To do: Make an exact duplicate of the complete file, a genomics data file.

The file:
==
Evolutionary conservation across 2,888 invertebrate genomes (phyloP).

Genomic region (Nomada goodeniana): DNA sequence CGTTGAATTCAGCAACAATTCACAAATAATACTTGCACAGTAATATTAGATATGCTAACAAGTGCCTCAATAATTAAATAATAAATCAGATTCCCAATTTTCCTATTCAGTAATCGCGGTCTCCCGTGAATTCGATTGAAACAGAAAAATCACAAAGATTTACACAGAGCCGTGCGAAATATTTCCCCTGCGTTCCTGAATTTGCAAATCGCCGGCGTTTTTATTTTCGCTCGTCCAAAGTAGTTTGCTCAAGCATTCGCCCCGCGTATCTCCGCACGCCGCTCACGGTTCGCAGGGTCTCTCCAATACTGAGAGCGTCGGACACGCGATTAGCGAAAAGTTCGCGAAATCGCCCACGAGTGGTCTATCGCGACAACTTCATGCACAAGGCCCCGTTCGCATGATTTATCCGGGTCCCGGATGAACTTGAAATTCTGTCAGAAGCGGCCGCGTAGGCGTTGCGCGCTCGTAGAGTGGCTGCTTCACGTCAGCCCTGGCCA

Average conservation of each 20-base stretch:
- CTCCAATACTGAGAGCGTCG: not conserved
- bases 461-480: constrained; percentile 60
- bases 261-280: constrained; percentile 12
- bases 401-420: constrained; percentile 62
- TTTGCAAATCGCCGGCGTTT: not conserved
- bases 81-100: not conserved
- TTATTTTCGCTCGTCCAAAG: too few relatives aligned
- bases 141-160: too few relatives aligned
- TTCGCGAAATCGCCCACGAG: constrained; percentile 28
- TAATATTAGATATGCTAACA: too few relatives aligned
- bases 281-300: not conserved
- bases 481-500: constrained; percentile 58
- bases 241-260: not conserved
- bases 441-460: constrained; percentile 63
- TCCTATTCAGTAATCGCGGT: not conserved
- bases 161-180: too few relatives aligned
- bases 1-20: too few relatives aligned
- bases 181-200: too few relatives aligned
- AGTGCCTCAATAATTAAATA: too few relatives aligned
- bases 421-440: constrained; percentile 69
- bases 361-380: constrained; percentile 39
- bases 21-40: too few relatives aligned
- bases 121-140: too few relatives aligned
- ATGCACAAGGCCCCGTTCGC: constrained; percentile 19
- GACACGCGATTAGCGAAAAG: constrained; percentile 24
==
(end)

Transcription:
Evolutionary conservation across 2,888 invertebrate genomes (phyloP).

Genomic region (Nomada goodeniana): DNA sequence CGTTGAATTCAGCAACAATTCACAAATAATACTTGCACAGTAATATTAGATATGCTAACAAGTGCCTCAATAATTAAATAATAAATCAGATTCCCAATTTTCCTATTCAGTAATCGCGGTCTCCCGTGAATTCGATTGAAACAGAAAAATCACAAAGATTTACACAGAGCCGTGCGAAATATTTCCCCTGCGTTCCTGAATTTGCAAATCGCCGGCGTTTTTATTTTCGCTCGTCCAAAGTAGTTTGCTCAAGCATTCGCCCCGCGTATCTCCGCACGCCGCTCACGGTTCGCAGGGTCTCTCCAATACTGAGAGCGTCGGACACGCGATTAGCGAAAAGTTCGCGAAATCGCCCACGAGTGGTCTATCGCGACAACTTCATGCACAAGGCCCCGTTCGCATGATTTATCCGGGTCCCGGATGAACTTGAAATTCTGTCAGAAGCGGCCGCGTAGGCGTTGCGCGCTCGTAGAGTGGCTGCTTCACGTCAGCCCTGGCCA

Average conservation of each 20-base stretch:
- CTCCAATACTGAGAGCGTCG: not conserved
- bases 461-480: constrained; percentile 60
- bases 261-280: constrained; percentile 12
- bases 401-420: constrained; percentile 62
- TTTGCAAATCGCCGGCGTTT: not conserved
- bases 81-100: not conserved
- TTATTTTCGCTCGTCCAAAG: too few relatives aligned
- bases 141-160: too few relatives aligned
- TTCGCGAAATCGCCCACGAG: constrained; percentile 28
- TAATATTAGATATGCTAACA: too few relatives aligned
- bases 281-300: not conserved
- bases 481-500: constrained; percentile 58
- bases 241-260: not conserved
- bases 441-460: constrained; percentile 63
- TCCTATTCAGTAATCGCGGT: not conserved
- bases 161-180: too few relatives aligned
- bases 1-20: too few relatives aligned
- bases 181-200: too few relatives aligned
- AGTGCCTCAATAATTAAATA: too few relatives aligned
- bases 421-440: constrained; percentile 69
- bases 361-380: constrained; percentile 39
- bases 21-40: too few relatives aligned
- bases 121-140: too few relatives aligned
- ATGCACAAGGCCCCGTTCGC: constrained; percentile 19
- GACACGCGATTAGCGAAAAG: constrained; percentile 24